Which Home Renovations to Tackle Yourself

When my wife and I bought our first home, it was a fixer upper. Over 100 years old and poorly maintained, we got it for a song, but we knew it would take some work. “It’s OK,” we said vacuously, “we’ll fix it ourselves”. After several months of living on a mattress in the kitchen, we realized that there were some jobs we could handle, and others we could not. For first time homeowners, it is important to know that, unless you are a skilled contractor, there are some jobs best left to the pros. Here are some house jobs that I found myself perfectly capable of performing.


  1. Locks. It may sound elementary, but this was a learning experience. I personally recommend taking all of the locks in your house and setting them to be opened by a single key, unless you have a good reason to do otherwise. Several manufacturers available from GotStock industrial supplies have simple mechanisms that let you set the locks to any key of your choosing. Assembly is simple, and once you’ve done it a couple of times, you can change a lock in just a couple of minutes.
  2. Broken Windows. I remember breaking our bedroom window, to my abject dismay. I also remember having no conception of how a window pane is repaired. With research I learned that a new piece of glass is cut and then secured into the space with a proper adhesive. I wasn’t at all sure I could do it on my own. But I measured twice, got my glass cut at my local hardware store, and in no time my window was secure.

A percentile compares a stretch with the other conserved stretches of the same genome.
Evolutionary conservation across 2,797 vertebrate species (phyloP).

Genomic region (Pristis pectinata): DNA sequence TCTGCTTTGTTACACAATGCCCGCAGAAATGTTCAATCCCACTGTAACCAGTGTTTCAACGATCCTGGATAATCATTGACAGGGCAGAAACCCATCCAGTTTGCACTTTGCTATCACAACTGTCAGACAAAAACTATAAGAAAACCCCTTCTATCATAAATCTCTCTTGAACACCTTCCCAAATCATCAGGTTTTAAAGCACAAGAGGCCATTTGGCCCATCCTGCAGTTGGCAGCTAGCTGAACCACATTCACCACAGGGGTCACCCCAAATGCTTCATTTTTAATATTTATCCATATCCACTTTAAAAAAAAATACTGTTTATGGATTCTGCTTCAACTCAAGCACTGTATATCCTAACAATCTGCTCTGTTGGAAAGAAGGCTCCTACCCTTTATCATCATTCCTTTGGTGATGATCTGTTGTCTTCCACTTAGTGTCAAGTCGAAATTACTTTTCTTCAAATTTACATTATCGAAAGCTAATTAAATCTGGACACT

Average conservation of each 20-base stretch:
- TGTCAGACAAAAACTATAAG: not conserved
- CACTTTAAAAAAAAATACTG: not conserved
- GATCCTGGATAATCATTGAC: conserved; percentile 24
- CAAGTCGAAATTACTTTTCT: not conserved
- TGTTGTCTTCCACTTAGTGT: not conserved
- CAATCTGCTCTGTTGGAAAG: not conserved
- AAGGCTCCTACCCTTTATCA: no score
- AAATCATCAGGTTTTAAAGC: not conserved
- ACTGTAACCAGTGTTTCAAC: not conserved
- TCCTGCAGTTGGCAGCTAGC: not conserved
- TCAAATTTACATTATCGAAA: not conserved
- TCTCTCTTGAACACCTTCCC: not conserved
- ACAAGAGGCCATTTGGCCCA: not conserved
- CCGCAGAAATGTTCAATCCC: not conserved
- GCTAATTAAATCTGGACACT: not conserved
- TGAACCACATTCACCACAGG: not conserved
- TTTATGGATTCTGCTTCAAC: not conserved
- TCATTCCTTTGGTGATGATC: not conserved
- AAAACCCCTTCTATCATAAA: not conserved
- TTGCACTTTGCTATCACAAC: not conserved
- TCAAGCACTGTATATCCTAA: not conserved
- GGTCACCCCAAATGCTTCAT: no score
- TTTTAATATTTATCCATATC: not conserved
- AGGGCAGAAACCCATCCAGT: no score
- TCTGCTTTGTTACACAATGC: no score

3. Refinishing floors. Our ugly floors look awesome now. It took a couple days of sanding, staining, and sealing, but the floors look brand new, even though they’re more than a century old. Some floors this age have outlived their utility, and must be replaced. Some homeowners can handle this, but others will benefit from the speed and professionalism a contractor can bring.
  4. Demo. I’m fantastic at demolition. If you need your home reduced to rubble and thrown in a dumpster, I’m your guy. Once everything’s ripped down to the studs, you need to bring in someone who knows what they’re doing, though.


I would absolutely not try to handle the following jobs on my own:


  1. Electrical. I have succeeded in putting a working, wired in light to my closet. But there was trial and error, sparks, and a lot of frustration. For anything bigger, I always hire the pros. That way I know everything works, and my house isn’t going to burn down
  2. Plumbing. I have successfully done basic plumbing fixes, but I leave big jobs to licensed plumbers. Like electrical, your plumbing needs to be inspected, legally. By hiring a plumber, you know that your system is safe, efficient, and perfect for any future people who will inhabit your home.
  3. Foundation work/roofing. These are costly repairs. I have been spared from foundation woes, but when my roof started leaking, I forked out the cash for a roofer. I was able to get by with a resurfacing, not a new roof, so it wasn’t that costly, but the changes will be good for another 7-10 years. I’m very glad I got it done and I got it done well.


Homeownership is an education for those of us who didn’t grow up doing this kind of work. However, there are simply some times when it’s best to spend the money on a professional job. You can save a lot of time and consequences of your own (questionable?) work. 


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